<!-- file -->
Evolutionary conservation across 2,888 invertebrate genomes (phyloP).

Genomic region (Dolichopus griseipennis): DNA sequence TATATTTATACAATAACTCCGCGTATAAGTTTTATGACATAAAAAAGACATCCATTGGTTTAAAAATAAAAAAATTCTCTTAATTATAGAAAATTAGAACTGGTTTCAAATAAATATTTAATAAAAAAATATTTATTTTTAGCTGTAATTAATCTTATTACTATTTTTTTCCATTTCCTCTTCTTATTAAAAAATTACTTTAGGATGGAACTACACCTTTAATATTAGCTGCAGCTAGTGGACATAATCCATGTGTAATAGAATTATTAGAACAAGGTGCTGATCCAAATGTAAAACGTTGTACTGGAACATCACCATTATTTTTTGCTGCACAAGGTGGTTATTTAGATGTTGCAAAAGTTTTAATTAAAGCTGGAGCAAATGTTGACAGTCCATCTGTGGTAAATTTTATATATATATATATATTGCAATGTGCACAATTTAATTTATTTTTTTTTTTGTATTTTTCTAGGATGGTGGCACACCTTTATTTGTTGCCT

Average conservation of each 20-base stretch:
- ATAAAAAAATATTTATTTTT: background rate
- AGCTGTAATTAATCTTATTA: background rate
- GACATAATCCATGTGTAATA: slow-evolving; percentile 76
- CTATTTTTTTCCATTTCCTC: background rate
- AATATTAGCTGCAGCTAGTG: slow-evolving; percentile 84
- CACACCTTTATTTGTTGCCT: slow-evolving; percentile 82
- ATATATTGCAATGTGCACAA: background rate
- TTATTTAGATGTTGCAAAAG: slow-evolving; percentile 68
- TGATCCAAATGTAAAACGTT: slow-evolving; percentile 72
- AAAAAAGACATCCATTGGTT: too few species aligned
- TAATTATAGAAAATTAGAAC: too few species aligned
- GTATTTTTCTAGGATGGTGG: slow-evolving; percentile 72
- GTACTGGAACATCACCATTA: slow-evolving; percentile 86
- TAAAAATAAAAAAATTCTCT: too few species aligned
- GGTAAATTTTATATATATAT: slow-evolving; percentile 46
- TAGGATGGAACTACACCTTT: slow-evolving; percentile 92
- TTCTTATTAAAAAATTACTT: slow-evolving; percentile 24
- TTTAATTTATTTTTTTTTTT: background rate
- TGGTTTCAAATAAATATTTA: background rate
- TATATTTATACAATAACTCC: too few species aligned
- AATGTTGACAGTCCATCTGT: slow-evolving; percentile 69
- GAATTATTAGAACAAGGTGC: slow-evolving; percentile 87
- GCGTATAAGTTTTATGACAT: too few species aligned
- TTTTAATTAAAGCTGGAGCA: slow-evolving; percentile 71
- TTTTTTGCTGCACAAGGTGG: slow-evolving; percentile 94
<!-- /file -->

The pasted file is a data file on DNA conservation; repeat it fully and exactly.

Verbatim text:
Evolutionary conservation across 2,888 invertebrate genomes (phyloP).

Genomic region (Dolichopus griseipennis): DNA sequence TATATTTATACAATAACTCCGCGTATAAGTTTTATGACATAAAAAAGACATCCATTGGTTTAAAAATAAAAAAATTCTCTTAATTATAGAAAATTAGAACTGGTTTCAAATAAATATTTAATAAAAAAATATTTATTTTTAGCTGTAATTAATCTTATTACTATTTTTTTCCATTTCCTCTTCTTATTAAAAAATTACTTTAGGATGGAACTACACCTTTAATATTAGCTGCAGCTAGTGGACATAATCCATGTGTAATAGAATTATTAGAACAAGGTGCTGATCCAAATGTAAAACGTTGTACTGGAACATCACCATTATTTTTTGCTGCACAAGGTGGTTATTTAGATGTTGCAAAAGTTTTAATTAAAGCTGGAGCAAATGTTGACAGTCCATCTGTGGTAAATTTTATATATATATATATATTGCAATGTGCACAATTTAATTTATTTTTTTTTTTGTATTTTTCTAGGATGGTGGCACACCTTTATTTGTTGCCT

Average conservation of each 20-base stretch:
- ATAAAAAAATATTTATTTTT: background rate
- AGCTGTAATTAATCTTATTA: background rate
- GACATAATCCATGTGTAATA: slow-evolving; percentile 76
- CTATTTTTTTCCATTTCCTC: background rate
- AATATTAGCTGCAGCTAGTG: slow-evolving; percentile 84
- CACACCTTTATTTGTTGCCT: slow-evolving; percentile 82
- ATATATTGCAATGTGCACAA: background rate
- TTATTTAGATGTTGCAAAAG: slow-evolving; percentile 68
- TGATCCAAATGTAAAACGTT: slow-evolving; percentile 72
- AAAAAAGACATCCATTGGTT: too few species aligned
- TAATTATAGAAAATTAGAAC: too few species aligned
- GTATTTTTCTAGGATGGTGG: slow-evolving; percentile 72
- GTACTGGAACATCACCATTA: slow-evolving; percentile 86
- TAAAAATAAAAAAATTCTCT: too few species aligned
- GGTAAATTTTATATATATAT: slow-evolving; percentile 46
- TAGGATGGAACTACACCTTT: slow-evolving; percentile 92
- TTCTTATTAAAAAATTACTT: slow-evolving; percentile 24
- TTTAATTTATTTTTTTTTTT: background rate
- TGGTTTCAAATAAATATTTA: background rate
- TATATTTATACAATAACTCC: too few species aligned
- AATGTTGACAGTCCATCTGT: slow-evolving; percentile 69
- GAATTATTAGAACAAGGTGC: slow-evolving; percentile 87
- GCGTATAAGTTTTATGACAT: too few species aligned
- TTTTAATTAAAGCTGGAGCA: slow-evolving; percentile 71
- TTTTTTGCTGCACAAGGTGG: slow-evolving; percentile 94